Amy Kennedy’s victory at the Atlantic County Democratic convention was a victory for progressives at the grassroots level, although there were several factors in play that led to a rare loss by a candidate supported by powerbroker George Norcross.
Kennedy won the Atlantic line on the first ballot by a 157 to 73, 63%-28%, win over Norcross’ candidate, political science professor Brigid Callahan Harrison.
It is rare the Norcross’ candidate loses a South Jersey vote, although there were other factors in play on this race.
Kennedy had support from progressive county committee members, but she also had the backing of a formidable Atlantic City Democratic machine allied with former city council president Craig Callaway.
The Callaway block was a critical component to Kennedy’s victory. The Callaway family controls between 55 and 70 county committee votes in Atlantic City and Pleasantville.
It’s probable that Kennedy became the front-runner upon becoming the Callaway candidate.
Still, even the high estimate of the Callaway count would have put Kennedy ahead. That’s’ due to the other elements of the race.
She also had the backing of popular Atlantic County sheriff Eric Scheffler, and attorney Bill Hughes, Jr., a former congressional candidate whose late father represented Atlantic County in Congress for twenty years.
Kennedy also had the benefit of dual political lineages, both factors in her victory.
Her father, Jerry Savell, is at Atlantic County freeholder who served as a councilman in Absecon and Pleasantville. Savell remains popular among party insiders and Kennedy has been attending local Democratic events for four decades.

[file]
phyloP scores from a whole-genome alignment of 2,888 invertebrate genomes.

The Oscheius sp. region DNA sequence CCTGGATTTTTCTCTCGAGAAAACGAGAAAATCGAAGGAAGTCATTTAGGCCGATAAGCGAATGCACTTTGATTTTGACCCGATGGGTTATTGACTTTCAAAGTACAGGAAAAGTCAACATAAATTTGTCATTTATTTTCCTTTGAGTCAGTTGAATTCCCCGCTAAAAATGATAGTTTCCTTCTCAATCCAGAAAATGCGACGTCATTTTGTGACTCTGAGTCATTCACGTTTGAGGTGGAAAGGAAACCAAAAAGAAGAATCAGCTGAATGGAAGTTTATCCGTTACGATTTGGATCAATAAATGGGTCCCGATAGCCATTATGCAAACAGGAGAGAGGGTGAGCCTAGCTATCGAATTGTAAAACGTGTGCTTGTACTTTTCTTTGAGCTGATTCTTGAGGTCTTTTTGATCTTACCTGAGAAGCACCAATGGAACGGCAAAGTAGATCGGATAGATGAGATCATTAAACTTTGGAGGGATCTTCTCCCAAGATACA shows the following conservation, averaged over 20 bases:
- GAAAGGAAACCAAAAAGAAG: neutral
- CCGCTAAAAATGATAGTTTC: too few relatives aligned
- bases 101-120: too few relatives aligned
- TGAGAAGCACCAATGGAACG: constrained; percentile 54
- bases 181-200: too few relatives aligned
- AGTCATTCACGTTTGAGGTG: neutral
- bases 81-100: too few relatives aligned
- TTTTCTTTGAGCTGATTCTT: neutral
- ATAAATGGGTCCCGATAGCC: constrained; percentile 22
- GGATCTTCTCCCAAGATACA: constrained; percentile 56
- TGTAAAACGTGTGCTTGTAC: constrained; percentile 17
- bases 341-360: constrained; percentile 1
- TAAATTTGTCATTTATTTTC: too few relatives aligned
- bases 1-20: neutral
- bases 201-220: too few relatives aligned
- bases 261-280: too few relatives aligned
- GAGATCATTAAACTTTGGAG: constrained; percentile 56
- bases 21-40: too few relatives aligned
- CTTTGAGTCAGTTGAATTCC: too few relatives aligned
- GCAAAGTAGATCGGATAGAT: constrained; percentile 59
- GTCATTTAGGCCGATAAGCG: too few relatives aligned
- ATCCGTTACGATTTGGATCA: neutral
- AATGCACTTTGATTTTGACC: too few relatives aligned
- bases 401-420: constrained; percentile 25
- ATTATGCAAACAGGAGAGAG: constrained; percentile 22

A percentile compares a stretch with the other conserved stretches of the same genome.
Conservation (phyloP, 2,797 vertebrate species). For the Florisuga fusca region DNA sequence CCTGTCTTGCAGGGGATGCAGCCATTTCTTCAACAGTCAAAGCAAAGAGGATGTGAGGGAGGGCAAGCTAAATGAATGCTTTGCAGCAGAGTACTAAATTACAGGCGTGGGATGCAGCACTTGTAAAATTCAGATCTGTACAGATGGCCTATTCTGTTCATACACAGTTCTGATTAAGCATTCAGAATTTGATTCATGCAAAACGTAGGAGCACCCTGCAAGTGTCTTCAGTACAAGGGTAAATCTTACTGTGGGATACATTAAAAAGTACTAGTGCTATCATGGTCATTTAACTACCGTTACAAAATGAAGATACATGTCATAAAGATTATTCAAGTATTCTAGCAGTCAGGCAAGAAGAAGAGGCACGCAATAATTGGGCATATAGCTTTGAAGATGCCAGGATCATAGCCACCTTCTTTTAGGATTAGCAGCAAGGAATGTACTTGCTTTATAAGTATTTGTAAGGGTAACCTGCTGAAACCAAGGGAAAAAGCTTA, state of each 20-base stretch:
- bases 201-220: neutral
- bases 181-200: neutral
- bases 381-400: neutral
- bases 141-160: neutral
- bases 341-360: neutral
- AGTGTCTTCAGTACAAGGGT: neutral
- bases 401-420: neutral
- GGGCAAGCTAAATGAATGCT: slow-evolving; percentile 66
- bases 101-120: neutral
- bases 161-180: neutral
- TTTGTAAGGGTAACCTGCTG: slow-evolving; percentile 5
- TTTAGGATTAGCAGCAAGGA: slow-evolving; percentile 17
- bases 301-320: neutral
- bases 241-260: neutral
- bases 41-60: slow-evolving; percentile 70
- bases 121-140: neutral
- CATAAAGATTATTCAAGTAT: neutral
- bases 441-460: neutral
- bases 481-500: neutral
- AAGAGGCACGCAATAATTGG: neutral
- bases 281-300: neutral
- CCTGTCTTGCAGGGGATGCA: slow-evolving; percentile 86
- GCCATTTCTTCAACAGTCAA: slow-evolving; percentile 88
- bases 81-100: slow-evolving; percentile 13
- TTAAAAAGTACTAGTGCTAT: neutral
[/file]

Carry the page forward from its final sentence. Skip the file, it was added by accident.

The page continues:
Democrats still attach significant good will to the Kennedy name; the candidate’s husband, former Rep. Patrick J. Kennedy (D-Rhode Island), is the son of the late U.S. Senator Ted Kennedy.
But perhaps more importantly, Kennedy had access to a political infrastructure typically unavailable to most non-establishment candidates. Patrick Kennedy is a former Democratic Congressional Campaign Committee (DCCC) chairman who understands the mechanics of House races.
By the numbers
The progressive base among county committee in Atlantic is probably about 19%, more or less, based on the two-candidate non-binding presidential preference vote between Joe Biden and Bernie Sanders.
Biden beat Sanders, 205 to 48, a massive 81%-19% victory.
The county committee is not necessarily reflective of the way rank-and-file Democrats vote in the primary election. In 2016, Clinton had the organization line in Atlantic, but Sanders won 39% of the vote in the primary there.
Jeff Van Drew, now a Republican congressman after switching parties last December, won 58% of the vote at the Atlantic County Democratic convention. More than four out of ten (42%) of Democratic county committee members in Atlantic County voted for one of the other three candidates.
In that contest, former congressional staffer Will Cunningham finished second with 41 votes, followed by Sean Thom (32 votes) and Tanzie Youngblood (21 votes).
Cunningham’s number dropped from 41 to 21 in Atlantic County between 2018 and 2020.
Ten votes were cast for Ashley Bennett, who dropped out of the race in her convention speech with a sort of “they all suck” message. It’s not clear how many votes Bennett would have received — or whom she would have taken them from — had she remained in the race.
Retired FBI agent Robert Turkavage received two votes. West Cape May Commissioner John Francis III was not on the ballot.